10. The color selection method of claim 1, further comprising displaying, on the display device, a path of constant saturation in the HSB color field, the path of constant saturation including a first linear portion corresponding to colors having a luminosity ranging from 0% to an intermediate point, and a second linear portion corresponding to colors having a luminosity ranging from the intermediate point to 100%, wherein the first and second linear portions are not collinear.
11. The color selection method of claim 1, wherein the band of colors having varying luminosity includes colors having a luminosity ranging from 0% to 100%.
12. A color selection system comprising:
a memory;
a processor operatively coupled to the memory and configured to execute instructions stored in the memory;
a user interface slider module stored in the memory and configured to display a luminosity slider, the luminosity slider including a band of colors having varying luminosity and a movable selection element; and
a hue-saturation-brightness (HSB) color field module stored in the memory and configured to display a movable selection indicator that is at least partially positioned within an HSB color field, wherein a position of the movable selection indicator is responsive to movement of the selection element along the band of colors in the luminosity slider.
13. The color selection system of claim 12, wherein the band of colors having varying luminosity is positioned substantially parallel to an axis of the HSB color field that corresponds to varying brightness, such that movement of the selection element in a first direction results in movement of the selection indicator having at least a component in the first direction.
14. The color selection system of claim 12, wherein a position of the movable selection element is responsive to movement of the selection indicator.
15. The color selection system of claim 12, wherein the HSB color field module is further configured to display a path of constant saturation in the HSB color field, wherein the path of constant saturation corresponds to the band of colors having varying luminosity.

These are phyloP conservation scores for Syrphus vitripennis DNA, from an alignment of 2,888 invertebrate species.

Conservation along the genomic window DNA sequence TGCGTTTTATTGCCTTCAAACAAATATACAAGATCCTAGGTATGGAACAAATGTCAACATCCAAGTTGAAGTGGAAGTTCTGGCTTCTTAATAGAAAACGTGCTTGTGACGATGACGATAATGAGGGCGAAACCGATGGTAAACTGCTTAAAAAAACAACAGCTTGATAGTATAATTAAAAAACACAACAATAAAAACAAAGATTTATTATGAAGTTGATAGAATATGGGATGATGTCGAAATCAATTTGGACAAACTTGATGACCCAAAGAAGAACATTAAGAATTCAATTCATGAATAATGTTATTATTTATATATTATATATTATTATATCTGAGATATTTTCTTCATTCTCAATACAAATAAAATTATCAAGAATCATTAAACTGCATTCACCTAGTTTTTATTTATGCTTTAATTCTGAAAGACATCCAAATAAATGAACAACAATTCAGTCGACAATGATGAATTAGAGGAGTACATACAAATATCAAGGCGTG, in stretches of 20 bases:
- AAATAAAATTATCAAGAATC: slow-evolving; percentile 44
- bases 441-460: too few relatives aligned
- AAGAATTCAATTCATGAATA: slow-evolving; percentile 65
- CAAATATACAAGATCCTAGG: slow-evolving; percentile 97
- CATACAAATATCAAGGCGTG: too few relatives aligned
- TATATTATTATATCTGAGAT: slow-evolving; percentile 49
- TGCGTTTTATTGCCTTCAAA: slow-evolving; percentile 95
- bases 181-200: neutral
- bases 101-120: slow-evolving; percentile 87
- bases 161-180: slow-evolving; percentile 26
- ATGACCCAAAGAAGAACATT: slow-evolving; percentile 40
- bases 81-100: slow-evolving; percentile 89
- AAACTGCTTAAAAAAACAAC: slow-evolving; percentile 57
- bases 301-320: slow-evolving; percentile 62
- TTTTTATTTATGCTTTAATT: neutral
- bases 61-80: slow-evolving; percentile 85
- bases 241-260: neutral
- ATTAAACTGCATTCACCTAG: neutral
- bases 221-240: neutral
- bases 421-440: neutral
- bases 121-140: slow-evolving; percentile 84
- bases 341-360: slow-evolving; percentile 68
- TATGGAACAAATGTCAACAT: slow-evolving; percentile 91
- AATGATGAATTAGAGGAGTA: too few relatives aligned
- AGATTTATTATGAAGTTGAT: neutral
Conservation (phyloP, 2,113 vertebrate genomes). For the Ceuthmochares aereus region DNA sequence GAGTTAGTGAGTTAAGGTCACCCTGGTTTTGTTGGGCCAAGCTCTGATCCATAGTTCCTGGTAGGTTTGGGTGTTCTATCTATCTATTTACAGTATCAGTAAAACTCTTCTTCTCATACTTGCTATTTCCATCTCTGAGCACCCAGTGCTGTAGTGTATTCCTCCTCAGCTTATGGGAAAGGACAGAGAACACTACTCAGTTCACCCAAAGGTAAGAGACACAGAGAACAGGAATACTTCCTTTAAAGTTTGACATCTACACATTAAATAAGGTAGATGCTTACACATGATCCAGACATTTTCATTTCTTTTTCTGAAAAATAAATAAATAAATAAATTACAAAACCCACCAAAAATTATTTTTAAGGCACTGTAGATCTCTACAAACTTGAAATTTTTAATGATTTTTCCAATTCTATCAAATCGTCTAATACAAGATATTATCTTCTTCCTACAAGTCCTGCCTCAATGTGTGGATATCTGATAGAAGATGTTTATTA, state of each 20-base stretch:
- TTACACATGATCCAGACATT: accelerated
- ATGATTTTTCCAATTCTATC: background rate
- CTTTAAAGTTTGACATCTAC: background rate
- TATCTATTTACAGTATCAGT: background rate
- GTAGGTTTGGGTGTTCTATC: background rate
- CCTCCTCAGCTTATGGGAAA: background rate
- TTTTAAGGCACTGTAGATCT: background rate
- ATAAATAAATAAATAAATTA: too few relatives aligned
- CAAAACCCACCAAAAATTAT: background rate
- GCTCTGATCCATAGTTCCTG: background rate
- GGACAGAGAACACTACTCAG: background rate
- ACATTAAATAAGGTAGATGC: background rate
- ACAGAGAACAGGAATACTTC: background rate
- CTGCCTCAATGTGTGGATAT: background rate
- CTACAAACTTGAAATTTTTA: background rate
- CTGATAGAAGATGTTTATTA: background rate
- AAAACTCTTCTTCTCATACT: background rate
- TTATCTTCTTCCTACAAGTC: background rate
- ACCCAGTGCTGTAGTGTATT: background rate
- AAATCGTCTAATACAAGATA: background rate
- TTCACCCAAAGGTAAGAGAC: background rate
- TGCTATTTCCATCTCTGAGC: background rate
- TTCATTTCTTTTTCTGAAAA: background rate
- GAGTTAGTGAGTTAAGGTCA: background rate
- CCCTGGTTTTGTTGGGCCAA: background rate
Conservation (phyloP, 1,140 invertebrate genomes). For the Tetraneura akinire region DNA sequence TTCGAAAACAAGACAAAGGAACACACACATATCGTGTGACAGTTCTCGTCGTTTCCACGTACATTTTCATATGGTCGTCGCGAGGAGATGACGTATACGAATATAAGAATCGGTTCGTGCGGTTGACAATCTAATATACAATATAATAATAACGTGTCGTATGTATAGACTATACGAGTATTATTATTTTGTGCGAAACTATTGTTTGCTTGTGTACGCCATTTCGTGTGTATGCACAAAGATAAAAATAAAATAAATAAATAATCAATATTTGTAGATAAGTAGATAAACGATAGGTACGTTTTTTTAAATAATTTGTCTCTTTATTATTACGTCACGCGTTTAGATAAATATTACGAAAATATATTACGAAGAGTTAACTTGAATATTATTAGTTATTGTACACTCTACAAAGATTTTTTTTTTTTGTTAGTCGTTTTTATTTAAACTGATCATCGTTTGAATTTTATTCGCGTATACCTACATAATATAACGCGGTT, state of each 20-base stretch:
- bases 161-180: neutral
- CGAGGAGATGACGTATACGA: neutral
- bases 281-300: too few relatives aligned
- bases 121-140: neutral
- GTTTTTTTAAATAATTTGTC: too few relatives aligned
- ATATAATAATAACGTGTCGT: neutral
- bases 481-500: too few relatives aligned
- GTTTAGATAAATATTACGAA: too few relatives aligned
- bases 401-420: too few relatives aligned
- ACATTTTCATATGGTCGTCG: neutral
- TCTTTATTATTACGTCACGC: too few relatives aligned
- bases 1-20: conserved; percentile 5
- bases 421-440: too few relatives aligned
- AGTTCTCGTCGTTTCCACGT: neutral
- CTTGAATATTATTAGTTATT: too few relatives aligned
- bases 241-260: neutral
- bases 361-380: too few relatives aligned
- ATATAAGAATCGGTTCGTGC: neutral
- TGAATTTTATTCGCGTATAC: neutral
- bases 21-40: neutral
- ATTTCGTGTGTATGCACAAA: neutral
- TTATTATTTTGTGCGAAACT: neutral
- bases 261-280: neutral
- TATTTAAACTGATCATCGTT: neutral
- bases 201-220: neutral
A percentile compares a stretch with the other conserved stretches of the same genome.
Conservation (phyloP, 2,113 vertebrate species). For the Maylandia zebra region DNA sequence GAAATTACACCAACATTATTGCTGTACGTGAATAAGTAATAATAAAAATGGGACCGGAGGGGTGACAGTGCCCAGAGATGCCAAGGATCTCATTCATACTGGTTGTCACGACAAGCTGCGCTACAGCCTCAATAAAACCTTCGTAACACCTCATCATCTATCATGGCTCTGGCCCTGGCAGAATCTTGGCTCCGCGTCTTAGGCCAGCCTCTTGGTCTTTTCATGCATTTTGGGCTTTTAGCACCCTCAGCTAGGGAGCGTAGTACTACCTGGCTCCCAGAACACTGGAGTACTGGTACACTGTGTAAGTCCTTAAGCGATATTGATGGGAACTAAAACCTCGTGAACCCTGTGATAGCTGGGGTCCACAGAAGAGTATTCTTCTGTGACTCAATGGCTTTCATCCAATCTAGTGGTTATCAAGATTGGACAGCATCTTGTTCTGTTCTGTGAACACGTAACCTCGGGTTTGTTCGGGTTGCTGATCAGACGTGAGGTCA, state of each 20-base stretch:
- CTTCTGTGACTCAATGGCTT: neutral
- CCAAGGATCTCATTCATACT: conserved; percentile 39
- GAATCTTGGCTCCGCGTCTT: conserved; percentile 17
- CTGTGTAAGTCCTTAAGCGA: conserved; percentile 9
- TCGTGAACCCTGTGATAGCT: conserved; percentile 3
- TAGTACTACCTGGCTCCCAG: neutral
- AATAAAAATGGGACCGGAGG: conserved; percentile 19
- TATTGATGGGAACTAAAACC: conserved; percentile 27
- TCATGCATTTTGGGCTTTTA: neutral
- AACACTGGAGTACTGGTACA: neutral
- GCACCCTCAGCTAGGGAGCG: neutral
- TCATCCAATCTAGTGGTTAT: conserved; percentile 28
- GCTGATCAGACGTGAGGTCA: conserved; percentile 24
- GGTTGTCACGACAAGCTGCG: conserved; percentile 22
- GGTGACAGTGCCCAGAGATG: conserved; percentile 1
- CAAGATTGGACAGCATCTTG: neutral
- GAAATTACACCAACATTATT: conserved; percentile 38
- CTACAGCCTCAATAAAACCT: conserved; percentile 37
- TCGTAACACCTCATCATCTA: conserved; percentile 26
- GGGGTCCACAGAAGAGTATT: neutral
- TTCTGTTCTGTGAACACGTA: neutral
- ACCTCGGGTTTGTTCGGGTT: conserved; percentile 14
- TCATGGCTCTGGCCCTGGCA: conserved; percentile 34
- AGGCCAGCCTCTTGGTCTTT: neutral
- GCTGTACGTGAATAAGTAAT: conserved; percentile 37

16. The color selection system of claim 12, wherein the user interface slider module is further configured to display a hue slider that includes a band of colors of varying hue and a transparency slider that includes a band of varying transparencies.
17. The color selection system of claim 12, further comprising a sample color display module stored in the memory and configured to display a color associated with the position of the movable selection indicator.
18. A non-transitory computer readable medium having instructions encoded thereon that, when executed by one or more processors, causes a color selection process to be carried out, the process comprising:
displaying a hue-saturation-brightness (HSB) color field having colors of varying saturation arranged along a first axis, and colors of varying brightness arranged along a second axis, wherein the HSB color field includes a selection indicator;
displaying a band of colors having varying luminosity and including a user interface luminosity slider element displayed thereon; and
moving the selection indicator within the HSB color field based on a detected movement of the luminosity slider element, wherein an updated location of the selection indicator that corresponds to a detected location of the luminosity slider element defines a selected color.
19. The non-transitory computer readable medium of claim 18, wherein the process further comprises displaying a path of constant saturation in the HSB color field, the path of constant saturation extending over colors corresponding to the band of colors having varying luminosity.
20. The non-transitory computer readable medium of claim 18, wherein the process further comprises displaying a sample color field having the selected color.
21. The non-transitory computer readable medium of claim 18, wherein the band of colors having varying luminosity includes colors having a luminosity ranging from 0% to 100%.